Monday, April 27, 2009

    JavaScript: Callbacks in Loops

    I just finished a mashup that had to be blogged about. I suffered to find this solution, and I wanted to share what I learned with the world.

    In the mashup I took a twitter feed and plotted the tweets onto a map based on the location of the tweeter. Let me set the stage.

    The Google Map has already been set up and the list of tweets has been obtained. It is now time to plot the tweets onto the map. This will be done within a function called addMarkers. The HTTP Geocoder that Google provides will be doing our geocoding. For more information on this service, see this.

    Keep in mind that I'm doing all of this in a Presto Mashlet, and will be calling out to the HTTP Geocoder via a URLProxy call that is undocumented but available for use.

    At first blush, the following approach seems appropriate. Here is an excerpt from the addMarkers function:

    However, this suffers from a very serious drawback, and that drawback revolves around the scope of the function as it exists on the stack. Remember that you are calling out and receiving an asynchronous response via the callback. There's no telling where this loop will be when a callback returns, but the scope of the function is maintained on the stack until all of the callbacks have been completed.

    When a callback returns, the current value of i will be used to index into tweets! Since all of these calls take time, the most common result is that i will actually be out of bounds of tweets. Recall that updating the loop variable is the last operation done in any JavaScript for loop. Once you have looped through all of your indexes you, of necessity, must set i to be out of bounds of tweets. Therefor, i will be equal with tweets.length.

    The result is that you pass an undefined object into placeMarker in place of what should have been the tweet.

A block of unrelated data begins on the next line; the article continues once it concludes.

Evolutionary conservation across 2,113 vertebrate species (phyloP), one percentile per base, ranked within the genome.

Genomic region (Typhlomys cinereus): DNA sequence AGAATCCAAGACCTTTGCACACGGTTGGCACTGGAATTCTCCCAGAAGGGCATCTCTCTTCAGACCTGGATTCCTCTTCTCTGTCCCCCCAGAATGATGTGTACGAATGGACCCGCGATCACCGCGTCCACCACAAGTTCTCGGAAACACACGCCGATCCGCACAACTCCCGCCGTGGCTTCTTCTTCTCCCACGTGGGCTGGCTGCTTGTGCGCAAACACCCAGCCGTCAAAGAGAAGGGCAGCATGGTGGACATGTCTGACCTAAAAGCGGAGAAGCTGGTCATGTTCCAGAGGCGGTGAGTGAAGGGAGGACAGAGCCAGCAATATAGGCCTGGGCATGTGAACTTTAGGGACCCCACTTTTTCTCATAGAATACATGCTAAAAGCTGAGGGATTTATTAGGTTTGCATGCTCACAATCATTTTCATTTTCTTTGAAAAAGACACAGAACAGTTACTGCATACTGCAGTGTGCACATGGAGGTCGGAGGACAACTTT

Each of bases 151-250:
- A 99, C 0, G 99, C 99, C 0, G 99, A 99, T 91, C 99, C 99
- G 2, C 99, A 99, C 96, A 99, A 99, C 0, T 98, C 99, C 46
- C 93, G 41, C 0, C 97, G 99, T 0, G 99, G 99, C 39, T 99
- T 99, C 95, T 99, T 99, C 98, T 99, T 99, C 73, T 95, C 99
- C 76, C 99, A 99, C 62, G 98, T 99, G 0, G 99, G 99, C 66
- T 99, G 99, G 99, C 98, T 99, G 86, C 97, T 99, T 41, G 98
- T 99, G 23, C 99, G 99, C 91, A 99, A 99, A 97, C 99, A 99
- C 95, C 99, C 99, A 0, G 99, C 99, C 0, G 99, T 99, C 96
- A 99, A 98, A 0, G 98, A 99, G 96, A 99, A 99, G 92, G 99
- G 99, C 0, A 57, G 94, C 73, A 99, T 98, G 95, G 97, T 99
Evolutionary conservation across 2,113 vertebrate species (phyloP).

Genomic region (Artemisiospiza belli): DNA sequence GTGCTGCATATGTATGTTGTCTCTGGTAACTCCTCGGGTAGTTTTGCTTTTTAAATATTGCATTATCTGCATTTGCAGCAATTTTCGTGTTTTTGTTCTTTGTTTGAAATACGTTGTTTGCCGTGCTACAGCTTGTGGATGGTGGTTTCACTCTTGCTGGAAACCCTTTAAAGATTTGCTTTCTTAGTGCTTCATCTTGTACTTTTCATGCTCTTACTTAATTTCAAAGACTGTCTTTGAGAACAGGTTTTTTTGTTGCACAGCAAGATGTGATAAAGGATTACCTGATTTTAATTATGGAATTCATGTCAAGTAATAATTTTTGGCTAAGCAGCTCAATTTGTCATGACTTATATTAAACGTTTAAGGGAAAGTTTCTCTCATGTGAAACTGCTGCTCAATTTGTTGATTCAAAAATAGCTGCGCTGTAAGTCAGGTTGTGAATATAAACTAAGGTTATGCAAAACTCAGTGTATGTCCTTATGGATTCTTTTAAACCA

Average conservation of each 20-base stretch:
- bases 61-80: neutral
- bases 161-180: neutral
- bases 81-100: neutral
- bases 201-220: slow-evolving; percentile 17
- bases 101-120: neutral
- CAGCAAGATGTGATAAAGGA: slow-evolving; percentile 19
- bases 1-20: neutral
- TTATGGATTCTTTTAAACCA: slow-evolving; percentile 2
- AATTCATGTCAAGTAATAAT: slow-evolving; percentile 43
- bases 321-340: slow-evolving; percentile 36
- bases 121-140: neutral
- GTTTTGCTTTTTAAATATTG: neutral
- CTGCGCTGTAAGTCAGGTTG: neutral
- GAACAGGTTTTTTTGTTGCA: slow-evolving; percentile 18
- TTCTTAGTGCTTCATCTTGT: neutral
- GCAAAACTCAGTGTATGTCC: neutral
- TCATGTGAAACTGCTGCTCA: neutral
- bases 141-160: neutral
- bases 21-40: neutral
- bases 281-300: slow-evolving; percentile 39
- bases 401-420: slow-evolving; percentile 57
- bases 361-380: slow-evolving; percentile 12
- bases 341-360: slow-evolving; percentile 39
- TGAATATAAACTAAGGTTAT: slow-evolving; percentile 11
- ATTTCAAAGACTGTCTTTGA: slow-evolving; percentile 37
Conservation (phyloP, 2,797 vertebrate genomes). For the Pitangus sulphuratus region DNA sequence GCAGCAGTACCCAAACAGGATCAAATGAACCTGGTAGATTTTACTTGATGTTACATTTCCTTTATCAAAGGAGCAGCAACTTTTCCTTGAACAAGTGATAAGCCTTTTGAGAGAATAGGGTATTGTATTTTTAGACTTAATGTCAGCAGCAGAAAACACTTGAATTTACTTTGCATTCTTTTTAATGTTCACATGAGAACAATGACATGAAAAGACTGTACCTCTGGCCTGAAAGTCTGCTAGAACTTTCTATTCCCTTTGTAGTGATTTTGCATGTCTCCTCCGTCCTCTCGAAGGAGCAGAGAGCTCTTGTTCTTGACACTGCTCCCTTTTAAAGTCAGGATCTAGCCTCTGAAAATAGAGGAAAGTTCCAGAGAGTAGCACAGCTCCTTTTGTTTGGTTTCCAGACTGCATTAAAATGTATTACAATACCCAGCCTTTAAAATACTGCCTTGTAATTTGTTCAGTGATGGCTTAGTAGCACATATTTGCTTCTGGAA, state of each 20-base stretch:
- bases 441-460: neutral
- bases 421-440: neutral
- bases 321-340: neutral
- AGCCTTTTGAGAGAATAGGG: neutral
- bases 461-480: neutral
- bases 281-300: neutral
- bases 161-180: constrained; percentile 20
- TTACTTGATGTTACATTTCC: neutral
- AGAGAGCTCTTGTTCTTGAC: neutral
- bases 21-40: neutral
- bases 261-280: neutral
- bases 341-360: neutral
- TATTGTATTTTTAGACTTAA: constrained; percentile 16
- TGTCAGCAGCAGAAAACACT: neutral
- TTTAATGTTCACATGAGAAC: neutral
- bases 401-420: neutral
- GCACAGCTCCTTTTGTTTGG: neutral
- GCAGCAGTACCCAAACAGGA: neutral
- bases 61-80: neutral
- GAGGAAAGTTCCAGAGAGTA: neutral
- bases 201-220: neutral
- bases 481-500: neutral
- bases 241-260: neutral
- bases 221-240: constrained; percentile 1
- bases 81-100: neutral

The next logical step is that you should create a variable to hold the value of i, like this:

    var myTweet = i;
    this.placeMarker(point, tweets[myTweet]);

    However, this will fail as well!

    The problem here is that myTweet is still within the scope of our addMarkers function. addMarkers will therefor have only one copy of myTweet. Once again, you end up in a situation where the loop will probably finish before any of the callbacks return. The net result this time, however, is slightly different. You will pass in a valid tweet to placeMarkers, but it will be the last tweet in every instance. You'll have the same tweet attached to all of your markers on the map, the last tweet in the list.

    So, how do you remove the timing issues? This is where I suffered. I hunted and pecked out half-solutions for quite a while. Finally, I had to start thinking outside of the normal box to come up with a solution.

    The whole problem revolves around all of the callbacks returning to a shared scope in the stack, that being the scope of addMarkers. Once you consider it that way, it becomes obvious that providing each callback with its own scope on the stack is what is needed. The way to do that is to have a function fire off the HTTP Geocoder request. The function will get its own spot on the stack and will have its own scope. Let addMarkers maintain the loop and call this function whenever it wants to fire off a request. Pass in the tweets and the desired value of i to be remembered.

    Consider the following:

    This approach will result in the correct tweet being displayed with the correct marker on the map.


    Michael.Rollins said...

    Patrick, so happy that you found the code and ideas useful! Keep up the good work.